“It is highly unusual to promulgate an ordinance for his benefit. No officer is indispensable,” said several bureaucrats grimly. “The Constitution does not envisage promulgation of ordinances just to extend the tenure of officers beyond superannuation. In one word, this move is unwarranted,” quipped constitutional expert PDT Achary, former Secretary-General of the Lok Sabha.
“It will affect the chain of succession for years to come. Three to four batches will be eliminated each time an extension is given,” explained a serving officer.
A retired IPS officer was more forthright. “The Centre needs the ED, which has draconian and sweeping powers to carry out searches, seizures and arrests so that select cases can be pursued. They want cases to continue against the Opposition and civil society dissenters, including media outfits,” he said. A more professional and independent agency would not suit the purpose.
The ED is now described as the ‘new CBI’ and is being used far more extensively by the Modi Government. In 2012-13, for example, ED conducted 99 raids in connection with FEMA and PMLA cases. The number jumped to 670 by 2019. Finance Ministry data indicate 1700 raids by ED between 2011 and 2020 January, an average of almost 200 raids a year. In contrast, it has managed to secure convictions in single digits every year, cases which were generally not the ones the ED sensationalised and publicised.
The reliance on ED as a political weapon, say lawyers, is partly because statements made before the ED are admissible in court as evidence. The PMLA also puts the burden of proof on the accused and presumes intent. ED’s power to attach the property of the accused is another handy tool. Having no detention facility of its own, ED apparently sends the accused to local police lock-ups, which is dreaded by the accused.
Reporting to the Department of Revenue in the Finance Ministry, ED was established in 1957 to look into foreign exchange related violations and used to be a low key and rather insignificant agency. Following the enactment of Prevention of Money Laundering Act (PMLA) in 2002, it started looking into financial fraud of a criminal nature.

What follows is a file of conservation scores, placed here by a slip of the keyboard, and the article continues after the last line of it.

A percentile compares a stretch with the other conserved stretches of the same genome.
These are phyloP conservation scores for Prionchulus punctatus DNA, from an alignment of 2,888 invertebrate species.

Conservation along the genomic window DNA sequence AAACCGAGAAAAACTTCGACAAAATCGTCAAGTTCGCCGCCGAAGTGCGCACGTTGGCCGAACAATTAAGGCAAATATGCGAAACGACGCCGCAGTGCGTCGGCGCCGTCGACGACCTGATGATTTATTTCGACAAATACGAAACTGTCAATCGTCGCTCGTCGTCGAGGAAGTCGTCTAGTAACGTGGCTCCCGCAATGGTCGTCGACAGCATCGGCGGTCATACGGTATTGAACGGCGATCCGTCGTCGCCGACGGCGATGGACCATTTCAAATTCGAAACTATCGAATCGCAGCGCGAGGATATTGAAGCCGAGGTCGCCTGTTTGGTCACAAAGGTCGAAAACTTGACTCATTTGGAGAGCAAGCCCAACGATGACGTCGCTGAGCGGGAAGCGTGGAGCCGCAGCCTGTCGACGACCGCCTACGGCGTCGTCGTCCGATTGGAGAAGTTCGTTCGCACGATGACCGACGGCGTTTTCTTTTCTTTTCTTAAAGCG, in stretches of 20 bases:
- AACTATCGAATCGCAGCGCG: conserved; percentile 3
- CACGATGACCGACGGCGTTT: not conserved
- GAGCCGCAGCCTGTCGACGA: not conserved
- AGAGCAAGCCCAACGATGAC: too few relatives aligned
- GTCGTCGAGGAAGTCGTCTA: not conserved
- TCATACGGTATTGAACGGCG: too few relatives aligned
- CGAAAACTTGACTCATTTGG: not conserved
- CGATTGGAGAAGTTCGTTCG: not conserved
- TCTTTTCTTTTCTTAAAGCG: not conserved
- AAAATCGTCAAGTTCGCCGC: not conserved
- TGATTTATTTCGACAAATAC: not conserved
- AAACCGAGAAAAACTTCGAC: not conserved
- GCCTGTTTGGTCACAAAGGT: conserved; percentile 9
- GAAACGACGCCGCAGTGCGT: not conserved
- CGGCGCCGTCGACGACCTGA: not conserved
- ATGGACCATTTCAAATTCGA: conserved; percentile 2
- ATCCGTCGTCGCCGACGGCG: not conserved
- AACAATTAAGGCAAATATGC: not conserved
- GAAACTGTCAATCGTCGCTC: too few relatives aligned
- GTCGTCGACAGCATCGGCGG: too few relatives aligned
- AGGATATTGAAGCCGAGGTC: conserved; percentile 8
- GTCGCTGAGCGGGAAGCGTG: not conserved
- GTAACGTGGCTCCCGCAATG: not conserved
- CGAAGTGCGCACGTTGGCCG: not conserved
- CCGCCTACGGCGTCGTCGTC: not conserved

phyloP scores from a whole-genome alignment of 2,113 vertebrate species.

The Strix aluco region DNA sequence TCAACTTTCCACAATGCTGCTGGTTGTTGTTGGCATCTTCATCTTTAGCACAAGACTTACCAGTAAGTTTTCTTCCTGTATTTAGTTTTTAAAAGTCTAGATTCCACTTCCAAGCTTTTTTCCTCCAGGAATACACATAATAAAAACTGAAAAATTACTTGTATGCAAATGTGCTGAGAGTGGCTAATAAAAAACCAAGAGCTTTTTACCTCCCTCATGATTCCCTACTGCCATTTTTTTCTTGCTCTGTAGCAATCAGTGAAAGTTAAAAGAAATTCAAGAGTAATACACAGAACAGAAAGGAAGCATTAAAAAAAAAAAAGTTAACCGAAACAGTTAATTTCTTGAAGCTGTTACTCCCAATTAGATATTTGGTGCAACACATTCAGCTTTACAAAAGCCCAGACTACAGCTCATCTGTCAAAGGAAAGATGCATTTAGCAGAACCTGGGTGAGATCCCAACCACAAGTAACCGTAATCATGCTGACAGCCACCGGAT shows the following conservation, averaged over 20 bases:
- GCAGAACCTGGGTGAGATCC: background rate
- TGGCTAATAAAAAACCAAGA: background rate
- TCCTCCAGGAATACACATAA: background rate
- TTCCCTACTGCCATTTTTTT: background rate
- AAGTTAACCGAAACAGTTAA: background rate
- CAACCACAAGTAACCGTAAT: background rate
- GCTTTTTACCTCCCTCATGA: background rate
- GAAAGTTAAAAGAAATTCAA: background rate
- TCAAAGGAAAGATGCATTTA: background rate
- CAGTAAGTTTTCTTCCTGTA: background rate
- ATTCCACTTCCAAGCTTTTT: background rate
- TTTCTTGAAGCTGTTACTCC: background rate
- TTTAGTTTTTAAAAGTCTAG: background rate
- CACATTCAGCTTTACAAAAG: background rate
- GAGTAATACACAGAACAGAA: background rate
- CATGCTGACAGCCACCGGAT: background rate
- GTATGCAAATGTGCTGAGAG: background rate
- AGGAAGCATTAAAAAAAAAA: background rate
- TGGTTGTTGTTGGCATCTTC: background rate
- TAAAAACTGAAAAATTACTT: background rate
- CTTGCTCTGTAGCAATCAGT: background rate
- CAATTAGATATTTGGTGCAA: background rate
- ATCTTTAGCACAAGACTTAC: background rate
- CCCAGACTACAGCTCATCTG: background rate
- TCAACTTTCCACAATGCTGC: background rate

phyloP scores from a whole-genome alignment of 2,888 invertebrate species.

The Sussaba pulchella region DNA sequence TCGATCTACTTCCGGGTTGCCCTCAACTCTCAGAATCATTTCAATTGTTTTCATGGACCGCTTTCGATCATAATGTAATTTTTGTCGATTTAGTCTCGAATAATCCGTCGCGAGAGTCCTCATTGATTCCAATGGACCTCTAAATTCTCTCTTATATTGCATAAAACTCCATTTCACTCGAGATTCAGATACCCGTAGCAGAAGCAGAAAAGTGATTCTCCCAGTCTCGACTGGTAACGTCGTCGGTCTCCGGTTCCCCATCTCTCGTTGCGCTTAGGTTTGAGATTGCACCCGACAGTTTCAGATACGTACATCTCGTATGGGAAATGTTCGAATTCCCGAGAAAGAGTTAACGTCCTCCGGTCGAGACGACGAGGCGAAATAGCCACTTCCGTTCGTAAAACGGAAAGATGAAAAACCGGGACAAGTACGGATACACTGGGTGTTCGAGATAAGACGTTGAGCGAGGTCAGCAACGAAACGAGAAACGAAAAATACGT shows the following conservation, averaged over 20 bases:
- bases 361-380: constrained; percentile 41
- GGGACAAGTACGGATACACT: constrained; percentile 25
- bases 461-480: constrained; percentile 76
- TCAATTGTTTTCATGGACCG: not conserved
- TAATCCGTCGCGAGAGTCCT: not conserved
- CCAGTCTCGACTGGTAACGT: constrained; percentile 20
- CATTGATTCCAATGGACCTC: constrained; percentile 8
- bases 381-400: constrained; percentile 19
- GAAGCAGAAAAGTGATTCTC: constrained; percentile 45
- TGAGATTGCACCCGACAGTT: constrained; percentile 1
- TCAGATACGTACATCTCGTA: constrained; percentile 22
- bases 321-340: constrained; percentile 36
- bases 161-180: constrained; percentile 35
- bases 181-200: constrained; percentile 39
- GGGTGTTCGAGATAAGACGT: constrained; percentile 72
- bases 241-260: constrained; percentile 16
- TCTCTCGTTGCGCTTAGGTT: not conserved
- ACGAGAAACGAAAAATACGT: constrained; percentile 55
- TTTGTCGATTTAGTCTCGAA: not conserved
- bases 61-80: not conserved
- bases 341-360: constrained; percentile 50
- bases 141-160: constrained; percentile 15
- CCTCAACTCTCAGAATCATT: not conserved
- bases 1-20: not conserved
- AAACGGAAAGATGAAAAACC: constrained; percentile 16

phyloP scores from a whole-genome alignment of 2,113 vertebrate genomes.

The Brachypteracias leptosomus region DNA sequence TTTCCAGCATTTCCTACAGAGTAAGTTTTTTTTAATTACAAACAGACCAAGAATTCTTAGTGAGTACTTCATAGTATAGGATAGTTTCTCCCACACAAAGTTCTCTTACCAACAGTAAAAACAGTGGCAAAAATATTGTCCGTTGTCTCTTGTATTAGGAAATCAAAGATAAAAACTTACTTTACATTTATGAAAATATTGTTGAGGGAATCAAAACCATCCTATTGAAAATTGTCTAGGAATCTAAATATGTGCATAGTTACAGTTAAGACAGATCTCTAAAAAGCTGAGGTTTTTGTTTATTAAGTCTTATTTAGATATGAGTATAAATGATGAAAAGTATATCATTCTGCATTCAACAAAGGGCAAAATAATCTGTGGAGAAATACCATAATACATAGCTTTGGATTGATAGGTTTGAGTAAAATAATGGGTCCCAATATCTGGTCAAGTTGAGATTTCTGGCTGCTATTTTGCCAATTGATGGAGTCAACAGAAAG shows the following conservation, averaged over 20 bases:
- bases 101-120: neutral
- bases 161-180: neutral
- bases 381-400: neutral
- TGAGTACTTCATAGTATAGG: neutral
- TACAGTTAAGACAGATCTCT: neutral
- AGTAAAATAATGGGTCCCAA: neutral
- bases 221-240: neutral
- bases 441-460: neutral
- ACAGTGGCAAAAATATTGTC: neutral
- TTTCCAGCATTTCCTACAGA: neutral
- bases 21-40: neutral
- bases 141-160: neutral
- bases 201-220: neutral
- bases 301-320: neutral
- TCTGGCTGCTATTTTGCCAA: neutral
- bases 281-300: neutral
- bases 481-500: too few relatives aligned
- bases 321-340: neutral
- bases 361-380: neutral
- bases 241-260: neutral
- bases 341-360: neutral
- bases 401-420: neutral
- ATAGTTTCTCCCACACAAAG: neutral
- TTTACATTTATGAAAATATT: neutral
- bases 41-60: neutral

Lawyers explain that the ED can book an individual under 29 laws. If any person commits a crime under these sections, the money accrued qualifies as “proceeds of crime”.
In 2018 the agency was given even more teeth under the Fugitives Economic Offenders (FEO) Act by the Modi govt, empowering it to confiscate the property of fugitive economic offenders both within and outside India—whether or not the properties have been purchased from proceeds of crime. It also covers a wide array of white-collar offences that can lead to an individual being classified as an economic offender.
But while the Enforcement Directorate (ED) has been constantly in the news, it managed only 15 convictions between 2005 and 2019. During the same period the agency registered 2,400 cases. The conviction rate thus was estimated to be 0.5% in 14 years.
However, former ED director Karnal Singh claims the conviction rate of ED has been as high as 93.33%. In a magazine column, he wrote, “People often comment that the conviction rate in money-laundering cases is poor. Till now, only a limited number of cases have been decided by the courts due to prolonged trial periods. Of the 15 cases decided (until 2018), 14 have ended in conviction. Thus, our conviction rate is 93.33 per cent, which is far better than any other agency”!
The ED also claims a distinct improvement in its functioning and says that many more cases have reached the prosecution stage in the last few years than was the case earlier. The value of assets attached by the ED (Rs in crore) between 2005 and 2012, it claims, was Rs 1,214.66; the figure went up to Rs 7,432.04 by the fiscal year 2017-18.